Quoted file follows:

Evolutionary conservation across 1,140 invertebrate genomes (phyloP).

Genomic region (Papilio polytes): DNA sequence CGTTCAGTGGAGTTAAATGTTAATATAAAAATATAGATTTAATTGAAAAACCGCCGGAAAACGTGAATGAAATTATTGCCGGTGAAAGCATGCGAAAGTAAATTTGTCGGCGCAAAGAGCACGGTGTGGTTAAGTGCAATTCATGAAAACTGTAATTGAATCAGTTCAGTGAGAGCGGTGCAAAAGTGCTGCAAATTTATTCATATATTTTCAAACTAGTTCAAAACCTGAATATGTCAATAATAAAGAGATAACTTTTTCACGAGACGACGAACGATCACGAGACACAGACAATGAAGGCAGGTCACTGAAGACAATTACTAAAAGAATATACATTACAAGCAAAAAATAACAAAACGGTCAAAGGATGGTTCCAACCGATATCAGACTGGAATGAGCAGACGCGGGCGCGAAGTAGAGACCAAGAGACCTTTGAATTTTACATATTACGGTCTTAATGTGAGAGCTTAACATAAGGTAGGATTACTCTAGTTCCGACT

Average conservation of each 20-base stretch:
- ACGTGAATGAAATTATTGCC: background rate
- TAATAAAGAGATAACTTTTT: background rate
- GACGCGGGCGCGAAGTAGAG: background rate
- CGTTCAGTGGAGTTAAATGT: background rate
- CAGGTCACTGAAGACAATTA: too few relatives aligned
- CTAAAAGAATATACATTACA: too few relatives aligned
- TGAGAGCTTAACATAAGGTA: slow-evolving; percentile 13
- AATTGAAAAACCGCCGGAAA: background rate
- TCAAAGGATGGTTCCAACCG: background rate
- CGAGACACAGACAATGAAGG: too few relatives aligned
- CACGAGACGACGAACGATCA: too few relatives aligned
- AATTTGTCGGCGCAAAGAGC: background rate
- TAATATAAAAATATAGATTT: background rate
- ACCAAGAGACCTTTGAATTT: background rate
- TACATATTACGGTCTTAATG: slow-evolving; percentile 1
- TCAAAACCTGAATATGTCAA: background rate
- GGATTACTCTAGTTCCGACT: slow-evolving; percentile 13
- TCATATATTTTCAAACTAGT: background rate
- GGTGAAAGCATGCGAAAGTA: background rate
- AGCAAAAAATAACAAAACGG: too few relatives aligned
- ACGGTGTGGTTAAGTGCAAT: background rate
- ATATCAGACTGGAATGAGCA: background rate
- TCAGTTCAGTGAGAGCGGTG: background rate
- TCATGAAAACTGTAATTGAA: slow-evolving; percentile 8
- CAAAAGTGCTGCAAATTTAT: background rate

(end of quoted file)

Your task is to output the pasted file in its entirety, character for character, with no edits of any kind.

Evolutionary conservation across 1,140 invertebrate genomes (phyloP).

Genomic region (Papilio polytes): DNA sequence CGTTCAGTGGAGTTAAATGTTAATATAAAAATATAGATTTAATTGAAAAACCGCCGGAAAACGTGAATGAAATTATTGCCGGTGAAAGCATGCGAAAGTAAATTTGTCGGCGCAAAGAGCACGGTGTGGTTAAGTGCAATTCATGAAAACTGTAATTGAATCAGTTCAGTGAGAGCGGTGCAAAAGTGCTGCAAATTTATTCATATATTTTCAAACTAGTTCAAAACCTGAATATGTCAATAATAAAGAGATAACTTTTTCACGAGACGACGAACGATCACGAGACACAGACAATGAAGGCAGGTCACTGAAGACAATTACTAAAAGAATATACATTACAAGCAAAAAATAACAAAACGGTCAAAGGATGGTTCCAACCGATATCAGACTGGAATGAGCAGACGCGGGCGCGAAGTAGAGACCAAGAGACCTTTGAATTTTACATATTACGGTCTTAATGTGAGAGCTTAACATAAGGTAGGATTACTCTAGTTCCGACT

Average conservation of each 20-base stretch:
- ACGTGAATGAAATTATTGCC: background rate
- TAATAAAGAGATAACTTTTT: background rate
- GACGCGGGCGCGAAGTAGAG: background rate
- CGTTCAGTGGAGTTAAATGT: background rate
- CAGGTCACTGAAGACAATTA: too few relatives aligned
- CTAAAAGAATATACATTACA: too few relatives aligned
- TGAGAGCTTAACATAAGGTA: slow-evolving; percentile 13
- AATTGAAAAACCGCCGGAAA: background rate
- TCAAAGGATGGTTCCAACCG: background rate
- CGAGACACAGACAATGAAGG: too few relatives aligned
- CACGAGACGACGAACGATCA: too few relatives aligned
- AATTTGTCGGCGCAAAGAGC: background rate
- TAATATAAAAATATAGATTT: background rate
- ACCAAGAGACCTTTGAATTT: background rate
- TACATATTACGGTCTTAATG: slow-evolving; percentile 1
- TCAAAACCTGAATATGTCAA: background rate
- GGATTACTCTAGTTCCGACT: slow-evolving; percentile 13
- TCATATATTTTCAAACTAGT: background rate
- GGTGAAAGCATGCGAAAGTA: background rate
- AGCAAAAAATAACAAAACGG: too few relatives aligned
- ACGGTGTGGTTAAGTGCAAT: background rate
- ATATCAGACTGGAATGAGCA: background rate
- TCAGTTCAGTGAGAGCGGTG: background rate
- TCATGAAAACTGTAATTGAA: slow-evolving; percentile 8
- CAAAAGTGCTGCAAATTTAT: background rate